pubs/almanac/almanac/people/serve.html.
19. Examples of democratically elected govern-
ments becoming autocratic include Nazi 30. Wolfowitz estimate from Karen DeYoung and
Germany and, in more recent times, Algeria. Walter Pincus, “Despite Obstacles to War, White
House Forges Ahead,” Washington Post, March 2,
20. Quoted in “President George Bush Discusses 2003, p. A18; and Graham E. Fuller and Ian O.
Iraq in National Press Conference,” Remarks by Lesser, “Persian Gulf Myths,” Foreign Affairs 76,
the President during his nationally televised press no. 3 (May–June 1997): 43. Ravenal cited in Doug
conference, March 6, 2003, www.whitehouse.gov Bandow, “The U.S. Alliance with Saudi Arabia,”
/news/releases/2003/03/20030306-8.html. Cato Handbook for Congress: Policy Recommendations
for the 108th Congress (Washington: Cato Institute,
21. Quoted in “President Gives Iraq Update to 2003). See also Donald Losman, “Economic
Workers of Tank Plant in Lima, Ohio,” Remarks Security: A National Security Folly?” Cato
by the President at the Lima Army Tank Plant, Institute Policy Analysis no 409, August 1, 2001,
Lima, Ohio, April 24, 2003, www.whitehouse. p. 9.

13
31. Steven M. Kosiak, “Analysis of the FY 2004 Navy in the Post–Cold War World,” Cato Institute
Defense Budget Request,” Center for Strategic Policy Analysis no. 195, August 2, 1993.
and Budgetary Assessments, April 21, 2003, p. 2;
see also Steven M. Kosiak, “Potential Cost of a 40. Quoted in DeYoung and Pincus, “Despite
War with Iraq and Its Post–War Occupation,” Obstacles to War, White House Forges Ahead,” p. A18.
Center for Strategic and Budgetary Assessments,
February 25, 2003. 41. Richard Murphy, “No Time to Run,” New York
Times, June 27, 1996, p. A22.
32. Newsweek’s Fareed Zakaria noted that the
United States spent more on defense ($322 billion 42. Ivan Eland, “Does U.S. Intervention Overseas
in 2001) than the next 11 countries combined Breed Terrorism? The Historical Record,” Cato
and predicted that U.S. spending would soon Foreign Policy Briefing no. 50, December 17,
“equal that of all other countries combined.” 1998, p. 21; Barbara Conry, “America’s Misguided
Fareed Zakaria, “The Arrogant Empire,” Policy of Dual Containment in the Persian Gulf,”
Newsweek, March 24, 2003, p. 26. Cato Institute Foreign Policy Briefing no. 33,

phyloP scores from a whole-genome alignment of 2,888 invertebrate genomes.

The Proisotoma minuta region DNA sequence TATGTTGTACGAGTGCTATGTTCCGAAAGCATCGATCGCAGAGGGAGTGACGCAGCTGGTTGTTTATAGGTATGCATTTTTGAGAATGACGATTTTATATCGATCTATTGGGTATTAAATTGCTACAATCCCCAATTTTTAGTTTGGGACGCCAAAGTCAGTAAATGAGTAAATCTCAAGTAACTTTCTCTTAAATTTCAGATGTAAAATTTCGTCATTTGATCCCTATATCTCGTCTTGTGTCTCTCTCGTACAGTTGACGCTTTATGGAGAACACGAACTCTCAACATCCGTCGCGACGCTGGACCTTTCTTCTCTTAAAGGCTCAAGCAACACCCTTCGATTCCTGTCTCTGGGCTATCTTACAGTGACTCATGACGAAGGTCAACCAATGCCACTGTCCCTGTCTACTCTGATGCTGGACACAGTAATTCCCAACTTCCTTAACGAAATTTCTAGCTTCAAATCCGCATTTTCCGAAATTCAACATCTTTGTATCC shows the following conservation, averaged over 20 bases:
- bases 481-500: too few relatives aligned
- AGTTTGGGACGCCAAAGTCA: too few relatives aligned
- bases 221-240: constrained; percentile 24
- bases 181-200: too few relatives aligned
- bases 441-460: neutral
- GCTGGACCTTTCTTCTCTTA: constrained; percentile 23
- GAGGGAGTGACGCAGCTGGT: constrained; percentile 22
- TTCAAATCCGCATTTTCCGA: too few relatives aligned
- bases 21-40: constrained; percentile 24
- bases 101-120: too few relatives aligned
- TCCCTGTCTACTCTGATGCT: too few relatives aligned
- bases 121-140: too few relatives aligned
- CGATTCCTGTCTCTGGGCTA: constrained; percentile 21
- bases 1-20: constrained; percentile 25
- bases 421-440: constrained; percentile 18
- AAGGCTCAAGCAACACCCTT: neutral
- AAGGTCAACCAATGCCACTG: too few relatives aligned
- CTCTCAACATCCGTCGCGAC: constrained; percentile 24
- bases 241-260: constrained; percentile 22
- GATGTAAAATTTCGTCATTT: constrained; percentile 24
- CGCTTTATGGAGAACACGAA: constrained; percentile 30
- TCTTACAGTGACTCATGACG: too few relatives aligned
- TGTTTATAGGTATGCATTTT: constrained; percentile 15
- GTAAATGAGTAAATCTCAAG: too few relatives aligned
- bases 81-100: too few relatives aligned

November 10, 1994; and Christopher Layne and
33. Kosiak, “Analysis of the FY 2004 Defense Ted Galen Carpenter, “Arabian Nightmares:
Budget Request,” pp. 1–2. See also, Gordon Washington’s Persian Gulf Entanglement,” Cato
Adams and Steven Kosiak, “The Price We Pay,” Policy Analysis no. 142, November 9, 1990.
New York Times, February 15, 2003, p. A31.
43. Quoted in “President Promotes Iraqi
34. “Guiding Principles for U.S. Post-Conflict Democracy in the Heart of Michigan’s Arab
Policy in Iraq,” Report of an Independent Community.”
Working Group Cosponsored by the Council on
Foreign Relations and the James A. Baker III 44. There have already been a number of incidents
Institute for Public Policy of Rice University, between U.S. troops and anti-American demonstra-
December 2002, p. 12. tors in Iraq. See, for example, Larry Kaplow,
“Rebuilding Iraq: Iraqis Decry Killing of Protesters,”
35. Quoted in “President George Bush Discusses Atlanta Journal-Constitution, April 30, 2003, p. 6A.
Iraq in National Press Conference.”
45. Adeed Dawisha and Karen Dawisha, “How to
36. Lyndsey Layton, “The USS Lincoln Is Build a Democratic Iraq,” Foreign Affairs, May/
Homeward Bound,” Washington Post, May 2, 2003, June 2003, pp. 46–47.
p. A25. For the view from the homefront on the
Lincoln’s 10-month deployment, see Blaine 46. See Carpenter, “The Balkans: International
Harden, “Together Again, but Worlds Apart,” Mission Is Now a Mockery of Democratic
Washington Post, May 7, 2003, p. A21. Principles”; and Dempsey, Fool’s Errands, pp. 95–100.

37. Quoted in David S. Broder, “Last Straw for 47. See, for example, Christopher Preble, “The
First Responders,” Washington Post, March 26, U.N.’s Role in Post–War Iraq,” Cato Daily Com-
2003, p. A17. mentary, April 22, 2003, www.cato.org/dailys/04-
22-03.html. For a different view see Ted Galen
38. The Pentagon reported that nearly 217,000 Carpenter, “The U.N. Will Complicate an Iraq
National Guard members and reservists had been Exit Strategy,” Cato Daily Commentary, April 18,
called to active duty as of March 26. Audrey Hudson, 2003, www.cato.org/dailys/04-18-03. html.
“National Guard Deployment Highest Since
Korea,” Washington Times, April 2, 2003, p. A20. On 48. Quoted in “President Discusses the Future of
the economic impact of National Guard and Iraq,” Remarks by the President before the
Reserve mobilization see, Christian Davenport, American Enterprise Institute, Washington
“Called-Up Reservists Take Big Hit in Wallet,” Hilton Hotel, Washington, D.C., February 26,
Washington Post, March 4, 2003, p. A1; Amy Joyce, “Duty 2003, www.whitehouse.gov/news/releases/2003/
Calls—Hold That Job,” Washington Post, March 16, 02/20030226-11.html.
2003, p. H6; and John M. Berry, “U.S. Lost 108,000
More Jobs Last Month,” Washington Post, April 6, 2003, 49. There is near unanimity on this vital point.
p. A6. See Crane and Terrill, Reconstructing Iraq, p. vi;
and Michael Eisenstadt, “Conclusion: Lessons for
39. Thomas E. Ricks and Vernon Loeb, “Unrivaled U.S. Policymakers,” in U.S. Policy in Post–Saddam
Military Feels Strains of Unending War,” Iraq: Lessons from the British Experience, eds. Michael
Washington Post, p. A18. On the burden of overseas Eisenstadt and Eric Mathewson (Washington:
deployments and declining troop retention for Washington Institute for Near East Policy, 2003),
the Navy, see Christopher Preble, “The Cold War p. 70.